2. Name your service clearly

It may seem obvious, but good services make clear what they do – from the user’s perspective. The service name should start with a verb, and avoid using jargon or domain-specific language that could make it hard to find.

For example, the UK government runs a ‘Register to vote service’, not an ‘Electoral register service’.

Image from ‘Good services are verbs, bad services are nouns’ blog, used under the Open Government License v3.0. Additional heading by Softwire.

 

3. Think end-to-end about what people will need

As we touched on above, service designers need to think about the full journey someone will go on to achieve their goal.

How does someone find your service? When they find it, how do they know they’re in the right place? What are the next steps? And what happens if they need help?

A good way to answer many of these questions proactively is to include a story on your service’s front page, along the following lines:

  • This service is for people who <have a particular problem>
  • It will enable you to <address the problem in the following way>
  • You’ll need <certain knowledge or tools>
  • You’ll be asked to <perform these actions>
  • It will take <about this long>
  • If you get stuck, you can get help by <calling this number, emailing this address, or speaking to someone at this location at these times>

 

4. Think front-to-back, from users to staff to systems

Your service will be made up of more than just the user experience and interfaces that people interact with. To borrow an analogy from Sarah Drummond’s SofaConf 2020 session, this is just the tip of the iceberg.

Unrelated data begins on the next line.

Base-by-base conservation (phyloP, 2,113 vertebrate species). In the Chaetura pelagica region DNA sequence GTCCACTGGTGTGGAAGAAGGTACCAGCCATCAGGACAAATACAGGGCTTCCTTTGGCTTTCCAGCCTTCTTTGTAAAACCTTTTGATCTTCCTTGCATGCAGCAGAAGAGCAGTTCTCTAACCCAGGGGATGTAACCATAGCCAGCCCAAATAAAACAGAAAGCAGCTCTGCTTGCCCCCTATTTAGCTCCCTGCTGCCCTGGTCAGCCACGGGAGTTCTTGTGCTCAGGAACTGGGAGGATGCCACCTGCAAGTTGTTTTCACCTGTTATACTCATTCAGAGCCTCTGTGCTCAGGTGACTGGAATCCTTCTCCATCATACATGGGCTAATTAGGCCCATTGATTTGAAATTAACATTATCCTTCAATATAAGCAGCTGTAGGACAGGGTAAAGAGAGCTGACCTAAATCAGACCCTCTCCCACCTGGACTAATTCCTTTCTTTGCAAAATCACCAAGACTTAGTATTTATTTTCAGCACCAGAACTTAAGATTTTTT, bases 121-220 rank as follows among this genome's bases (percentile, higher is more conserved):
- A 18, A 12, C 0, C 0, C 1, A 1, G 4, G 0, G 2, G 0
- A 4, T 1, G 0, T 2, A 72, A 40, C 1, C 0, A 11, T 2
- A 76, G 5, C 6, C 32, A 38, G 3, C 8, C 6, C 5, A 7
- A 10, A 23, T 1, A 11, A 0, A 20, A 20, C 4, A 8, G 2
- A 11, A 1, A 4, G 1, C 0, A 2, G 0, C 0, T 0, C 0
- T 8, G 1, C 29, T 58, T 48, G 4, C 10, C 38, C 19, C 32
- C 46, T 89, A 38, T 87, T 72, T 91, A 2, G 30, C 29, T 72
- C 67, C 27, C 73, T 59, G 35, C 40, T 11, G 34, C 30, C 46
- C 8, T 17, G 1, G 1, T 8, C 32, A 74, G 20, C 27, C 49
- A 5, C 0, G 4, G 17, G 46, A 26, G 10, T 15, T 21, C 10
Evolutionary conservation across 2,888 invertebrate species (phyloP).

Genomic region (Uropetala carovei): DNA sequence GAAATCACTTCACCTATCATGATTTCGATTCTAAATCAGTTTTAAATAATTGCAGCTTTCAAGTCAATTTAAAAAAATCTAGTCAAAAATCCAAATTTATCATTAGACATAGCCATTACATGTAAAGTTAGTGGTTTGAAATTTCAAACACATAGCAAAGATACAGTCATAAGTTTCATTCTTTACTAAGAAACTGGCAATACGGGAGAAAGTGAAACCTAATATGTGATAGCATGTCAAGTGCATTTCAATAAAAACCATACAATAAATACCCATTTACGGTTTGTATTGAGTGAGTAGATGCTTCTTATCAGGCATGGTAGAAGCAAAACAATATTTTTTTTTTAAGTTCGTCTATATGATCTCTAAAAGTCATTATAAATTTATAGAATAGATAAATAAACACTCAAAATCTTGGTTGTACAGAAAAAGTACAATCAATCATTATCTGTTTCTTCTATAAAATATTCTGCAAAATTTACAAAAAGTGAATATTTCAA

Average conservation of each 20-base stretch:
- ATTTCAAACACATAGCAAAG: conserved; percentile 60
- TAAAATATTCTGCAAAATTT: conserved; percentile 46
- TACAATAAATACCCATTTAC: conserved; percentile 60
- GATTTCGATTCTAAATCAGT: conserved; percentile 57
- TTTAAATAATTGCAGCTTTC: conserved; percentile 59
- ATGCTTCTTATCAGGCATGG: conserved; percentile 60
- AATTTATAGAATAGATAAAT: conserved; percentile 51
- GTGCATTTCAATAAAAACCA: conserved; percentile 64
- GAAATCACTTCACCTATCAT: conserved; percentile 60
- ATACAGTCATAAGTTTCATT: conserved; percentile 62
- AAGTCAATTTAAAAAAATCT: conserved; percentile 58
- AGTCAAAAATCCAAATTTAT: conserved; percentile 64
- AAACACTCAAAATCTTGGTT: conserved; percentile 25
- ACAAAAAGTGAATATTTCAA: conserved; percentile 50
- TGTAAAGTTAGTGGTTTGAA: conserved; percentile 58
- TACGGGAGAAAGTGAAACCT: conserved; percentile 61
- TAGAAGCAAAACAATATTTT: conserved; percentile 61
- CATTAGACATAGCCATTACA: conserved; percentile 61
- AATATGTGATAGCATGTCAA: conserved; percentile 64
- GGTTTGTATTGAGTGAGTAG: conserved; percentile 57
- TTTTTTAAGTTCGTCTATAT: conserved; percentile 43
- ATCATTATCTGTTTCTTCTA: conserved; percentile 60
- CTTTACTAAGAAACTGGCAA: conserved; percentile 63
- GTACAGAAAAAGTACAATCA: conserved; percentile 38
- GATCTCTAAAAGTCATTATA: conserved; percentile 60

Many other factors influence the experience someone has of your service. These include the infrastructure underpinning it, the business processes it forms part of, the back-office systems handling the data, the applications used by the contact centre someone can call if they have a problem, and the incentives that drive people’s behaviour.

System maps and service blueprints are useful tools for capturing and visualising how all these components interact with, influence, and depend on one another.

 

5. Make sure it works for everyone

Lastly, and most importantly, a good service works for everyone, regardless of:

  • Who you are (e.g. gender fluid, BIPoC, neurodiverse)
  • What you have (e.g. education, wealth, accommodation)
  • What you know (e.g. digital skills, legal terms, subject jargon)

This of course includes disabled people. It’s reported that around one in five people in the UK is disabled. As well as having a moral and ethical responsibility to ensure no one is excluded, there are also legal responsibilities for service creators and providers, including under the Equality Act 2010 and the Public Sector Bodies Accessibility Regulations 2018.

To learn more about designing accessible digital services, you can listen to the digital accessibility episode of Softwire’s Techtalks podcast.

And remember, the steps you take to make your service accessible by those who face the greatest difficulties when attempting to use it, will make it better for everyone.

 

Where you can learn more

To learn more about service design, I’d recommend Lou Downe’s book, Good Services, as a must-read for anyone involved in creating services that aim to help – and take responsibility for – people achieving their goals.